Jobless Rate Jumps in May

While job losses were in line with Wall Street expectations, a surprise spike in the unemployment rate to 5.5% spooked stock and bond markets

By BusinessWeek, Standard & Poor's, and Action Economics staff

While Wall Street economists were forecasting that the U.S. economy would post a modest number of job losses in May, they didn't expect an upward spike in the unemployment rate. Yet that's what happened on June 6, and the news whipsawed U.S. financial markets. Stocks tumbled, with the Dow Jones industrial average down 203 points, or 1.6%, to 12,401 at just after 10 a.m. ET. Treasury prices, meanwhile, moved higher as sources cited by Action Economics said money is again flowing out of stocks and back into the safety of shorter-dated Treasuries.

U.S. nonfarm payrolls fell 49,000 in May, in line with market expectations. Both April and May were downwardly revised to -28,000 and -88,000, respectively (from -20,000 and -81,000 previously). Payrolls have fallen for five straight months.

Biggest Rate Climb in 22 Years

The shocker in the report was that the unemployment rate jumped to 5.5% from 5.0% in April, well above the 5.1% expected. That represented the biggest rise since February, 1986. Household employment fell 285,000 after a 362,000 rise in April, while the civilian labor force surged 577,000.

"While the drop in payrolls was as expected, it continues to indicate a weak jobs market," wrote Standard & Poor's senior economist Beth Ann Bovino in a June 6 note. "Together with the big jump in the unemployment rate, the report may put downward pressure on stock prices and bond yields today."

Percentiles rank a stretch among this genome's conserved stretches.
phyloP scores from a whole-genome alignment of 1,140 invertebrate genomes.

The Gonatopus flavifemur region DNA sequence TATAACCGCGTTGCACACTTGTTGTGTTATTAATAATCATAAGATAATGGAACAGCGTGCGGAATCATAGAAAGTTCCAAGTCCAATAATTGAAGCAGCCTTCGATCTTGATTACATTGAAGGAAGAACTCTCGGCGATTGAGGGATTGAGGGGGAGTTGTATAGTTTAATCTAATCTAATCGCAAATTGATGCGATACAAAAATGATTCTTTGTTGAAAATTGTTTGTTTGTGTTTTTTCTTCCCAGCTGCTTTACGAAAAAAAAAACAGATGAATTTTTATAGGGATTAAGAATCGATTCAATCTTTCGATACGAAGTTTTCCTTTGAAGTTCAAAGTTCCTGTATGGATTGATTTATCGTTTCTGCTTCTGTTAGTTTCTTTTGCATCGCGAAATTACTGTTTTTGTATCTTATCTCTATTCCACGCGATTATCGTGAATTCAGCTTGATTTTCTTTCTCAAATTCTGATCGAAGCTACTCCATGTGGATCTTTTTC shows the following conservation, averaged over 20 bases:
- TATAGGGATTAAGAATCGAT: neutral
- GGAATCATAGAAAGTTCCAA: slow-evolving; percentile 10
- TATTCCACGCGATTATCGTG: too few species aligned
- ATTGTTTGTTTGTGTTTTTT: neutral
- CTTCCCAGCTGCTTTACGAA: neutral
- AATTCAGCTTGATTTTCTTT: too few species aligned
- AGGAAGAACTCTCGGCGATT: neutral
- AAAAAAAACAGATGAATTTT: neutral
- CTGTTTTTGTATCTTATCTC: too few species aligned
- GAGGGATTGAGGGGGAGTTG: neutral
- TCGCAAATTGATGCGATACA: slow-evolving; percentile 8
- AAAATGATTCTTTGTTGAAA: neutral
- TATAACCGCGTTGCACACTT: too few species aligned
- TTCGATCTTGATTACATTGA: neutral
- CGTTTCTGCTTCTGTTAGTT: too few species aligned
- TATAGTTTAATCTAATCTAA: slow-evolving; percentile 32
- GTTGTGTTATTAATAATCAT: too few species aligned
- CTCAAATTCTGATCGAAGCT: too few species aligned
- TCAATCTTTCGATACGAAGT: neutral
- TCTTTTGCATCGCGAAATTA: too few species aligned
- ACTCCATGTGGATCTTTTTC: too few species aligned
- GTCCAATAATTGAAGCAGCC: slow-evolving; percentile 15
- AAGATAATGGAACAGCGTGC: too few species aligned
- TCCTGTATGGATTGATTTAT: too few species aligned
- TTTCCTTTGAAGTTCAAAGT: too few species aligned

"The markets will focus on the big jump in the unemployment rate (even if it might overstate the erosion in the labor market)," wrote Action Economics analysts in a June 6 Web posting.

Elsewhere in the report, average hourly earnings rose 0.3% and the average hourly workweek was steady at 33.7. Manufacturing and construction payrolls lost an additional 26,000 and 34,000 jobs, respectively. Service-producing jobs gained 8,000, but business services lost 39,000.

"The May labor report offers something of a mixed bag for markets, but in general it has a weak tone," wrote London-based ING Bank (ING) economist James Knightly in a June 6 note. He expects the labor market will continue to weaken given the upward trend in initial and continuing jobless claims and softness in other labor-market indicators.

Knightly says this is bad news for the household sector, which is already having to cope with negative real-wage growth, falling house prices and more expensive borrowing. "This will continue to depress consumer spending (the fiscal package is being fully swallowed by higher gasoline prices) and will, in our view, help to keep activity depressed for longer than financial markets are currently discounting," he wrote.

What are the implications of the report for the Federal Reserve? Fed funds futures, a vehicle for market pros to bet on the future direction of interest rates, rebounded higher after the May jobs report, reports Action Economics. "Nevertheless, implied Fed funds remain priced for a steady Fed policy stance through the summer and fall, but continue to reflect better than 50-50 risk for a [quarter-point] rate hike by yearend," wrote Action Economics.

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